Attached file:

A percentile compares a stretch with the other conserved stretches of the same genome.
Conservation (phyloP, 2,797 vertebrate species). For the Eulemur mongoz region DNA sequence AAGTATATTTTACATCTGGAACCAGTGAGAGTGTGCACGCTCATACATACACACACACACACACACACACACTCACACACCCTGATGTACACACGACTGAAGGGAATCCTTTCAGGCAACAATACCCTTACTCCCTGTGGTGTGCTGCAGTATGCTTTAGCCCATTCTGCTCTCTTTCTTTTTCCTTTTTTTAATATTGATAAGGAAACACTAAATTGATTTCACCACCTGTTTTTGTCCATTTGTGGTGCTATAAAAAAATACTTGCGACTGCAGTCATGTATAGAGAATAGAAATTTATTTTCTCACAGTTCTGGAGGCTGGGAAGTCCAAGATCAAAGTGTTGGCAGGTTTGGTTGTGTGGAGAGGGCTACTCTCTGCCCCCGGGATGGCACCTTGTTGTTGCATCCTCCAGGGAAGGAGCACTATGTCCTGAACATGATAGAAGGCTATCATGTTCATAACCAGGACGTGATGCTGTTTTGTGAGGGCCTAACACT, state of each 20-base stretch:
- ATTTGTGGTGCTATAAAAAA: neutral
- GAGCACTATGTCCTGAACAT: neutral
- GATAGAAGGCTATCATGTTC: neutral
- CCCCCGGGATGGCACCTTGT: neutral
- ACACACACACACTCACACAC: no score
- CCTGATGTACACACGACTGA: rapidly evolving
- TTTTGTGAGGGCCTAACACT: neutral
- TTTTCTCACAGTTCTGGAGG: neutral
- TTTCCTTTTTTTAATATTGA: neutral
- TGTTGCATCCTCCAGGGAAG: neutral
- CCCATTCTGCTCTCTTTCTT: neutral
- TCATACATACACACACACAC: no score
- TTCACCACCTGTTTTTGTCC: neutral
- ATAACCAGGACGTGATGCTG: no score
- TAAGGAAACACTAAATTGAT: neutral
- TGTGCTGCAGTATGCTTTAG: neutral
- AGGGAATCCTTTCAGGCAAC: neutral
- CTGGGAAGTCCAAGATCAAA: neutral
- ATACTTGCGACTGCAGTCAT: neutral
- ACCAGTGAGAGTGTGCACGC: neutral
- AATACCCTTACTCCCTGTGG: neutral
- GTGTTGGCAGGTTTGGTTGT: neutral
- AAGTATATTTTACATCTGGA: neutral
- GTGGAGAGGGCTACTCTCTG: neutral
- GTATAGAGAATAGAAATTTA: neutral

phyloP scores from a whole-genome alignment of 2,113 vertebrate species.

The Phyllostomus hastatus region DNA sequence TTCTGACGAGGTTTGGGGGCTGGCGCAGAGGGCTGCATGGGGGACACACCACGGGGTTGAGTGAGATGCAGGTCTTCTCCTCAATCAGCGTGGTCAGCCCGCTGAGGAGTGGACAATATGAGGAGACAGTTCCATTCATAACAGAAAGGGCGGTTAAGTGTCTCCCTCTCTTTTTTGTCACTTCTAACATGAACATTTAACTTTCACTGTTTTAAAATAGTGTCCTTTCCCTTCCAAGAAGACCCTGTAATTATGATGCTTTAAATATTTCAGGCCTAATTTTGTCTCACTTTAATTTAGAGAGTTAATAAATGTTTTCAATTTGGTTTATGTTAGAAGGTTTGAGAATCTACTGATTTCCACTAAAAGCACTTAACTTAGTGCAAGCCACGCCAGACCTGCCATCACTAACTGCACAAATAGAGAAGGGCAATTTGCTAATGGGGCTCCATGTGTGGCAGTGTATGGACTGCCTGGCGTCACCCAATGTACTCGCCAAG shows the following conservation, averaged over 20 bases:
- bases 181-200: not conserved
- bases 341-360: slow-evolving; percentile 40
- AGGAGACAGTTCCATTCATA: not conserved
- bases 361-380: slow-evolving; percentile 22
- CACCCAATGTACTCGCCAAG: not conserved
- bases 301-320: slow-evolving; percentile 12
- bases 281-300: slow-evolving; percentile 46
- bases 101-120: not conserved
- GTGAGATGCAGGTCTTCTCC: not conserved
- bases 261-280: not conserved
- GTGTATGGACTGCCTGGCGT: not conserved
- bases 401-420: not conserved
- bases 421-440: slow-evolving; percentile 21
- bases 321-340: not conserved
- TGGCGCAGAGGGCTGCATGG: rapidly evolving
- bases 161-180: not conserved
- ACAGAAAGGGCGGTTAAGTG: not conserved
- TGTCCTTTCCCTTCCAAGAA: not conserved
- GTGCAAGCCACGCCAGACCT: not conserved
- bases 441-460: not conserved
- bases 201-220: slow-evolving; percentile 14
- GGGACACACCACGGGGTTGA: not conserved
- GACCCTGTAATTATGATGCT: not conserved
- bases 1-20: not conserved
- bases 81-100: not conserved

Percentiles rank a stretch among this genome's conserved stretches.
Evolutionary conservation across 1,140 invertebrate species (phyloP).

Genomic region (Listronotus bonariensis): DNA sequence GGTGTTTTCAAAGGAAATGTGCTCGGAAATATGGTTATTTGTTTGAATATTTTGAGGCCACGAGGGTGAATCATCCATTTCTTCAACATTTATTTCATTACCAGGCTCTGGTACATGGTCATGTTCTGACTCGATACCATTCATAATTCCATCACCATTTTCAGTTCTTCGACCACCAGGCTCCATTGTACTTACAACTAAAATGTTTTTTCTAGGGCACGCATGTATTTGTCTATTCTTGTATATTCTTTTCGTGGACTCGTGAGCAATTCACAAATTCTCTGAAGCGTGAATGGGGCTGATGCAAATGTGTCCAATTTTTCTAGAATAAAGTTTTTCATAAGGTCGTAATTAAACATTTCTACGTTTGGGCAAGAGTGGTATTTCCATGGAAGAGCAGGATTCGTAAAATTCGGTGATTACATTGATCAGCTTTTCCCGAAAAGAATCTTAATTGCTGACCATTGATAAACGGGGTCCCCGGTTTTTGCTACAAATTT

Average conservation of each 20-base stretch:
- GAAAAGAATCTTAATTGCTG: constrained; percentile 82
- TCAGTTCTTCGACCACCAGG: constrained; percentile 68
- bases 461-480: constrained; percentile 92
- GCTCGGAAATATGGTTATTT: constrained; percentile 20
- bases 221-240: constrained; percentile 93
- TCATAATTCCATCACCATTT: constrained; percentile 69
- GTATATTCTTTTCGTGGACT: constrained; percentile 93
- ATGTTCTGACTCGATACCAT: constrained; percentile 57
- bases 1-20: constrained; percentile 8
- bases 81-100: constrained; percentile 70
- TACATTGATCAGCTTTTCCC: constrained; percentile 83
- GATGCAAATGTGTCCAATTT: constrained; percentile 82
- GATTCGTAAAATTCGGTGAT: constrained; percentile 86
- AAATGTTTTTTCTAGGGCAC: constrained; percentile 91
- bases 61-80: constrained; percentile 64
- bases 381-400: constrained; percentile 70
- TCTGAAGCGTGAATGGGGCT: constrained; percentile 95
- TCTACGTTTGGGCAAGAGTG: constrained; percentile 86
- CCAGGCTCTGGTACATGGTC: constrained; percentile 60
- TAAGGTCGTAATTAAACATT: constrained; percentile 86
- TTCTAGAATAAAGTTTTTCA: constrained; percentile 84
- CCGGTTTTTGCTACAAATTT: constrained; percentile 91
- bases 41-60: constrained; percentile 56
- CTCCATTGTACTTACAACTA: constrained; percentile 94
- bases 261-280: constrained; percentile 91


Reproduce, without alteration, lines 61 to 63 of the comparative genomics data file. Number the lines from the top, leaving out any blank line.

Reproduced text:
- bases 461-480: constrained; percentile 92
- GCTCGGAAATATGGTTATTT: constrained; percentile 20
- bases 221-240: constrained; percentile 93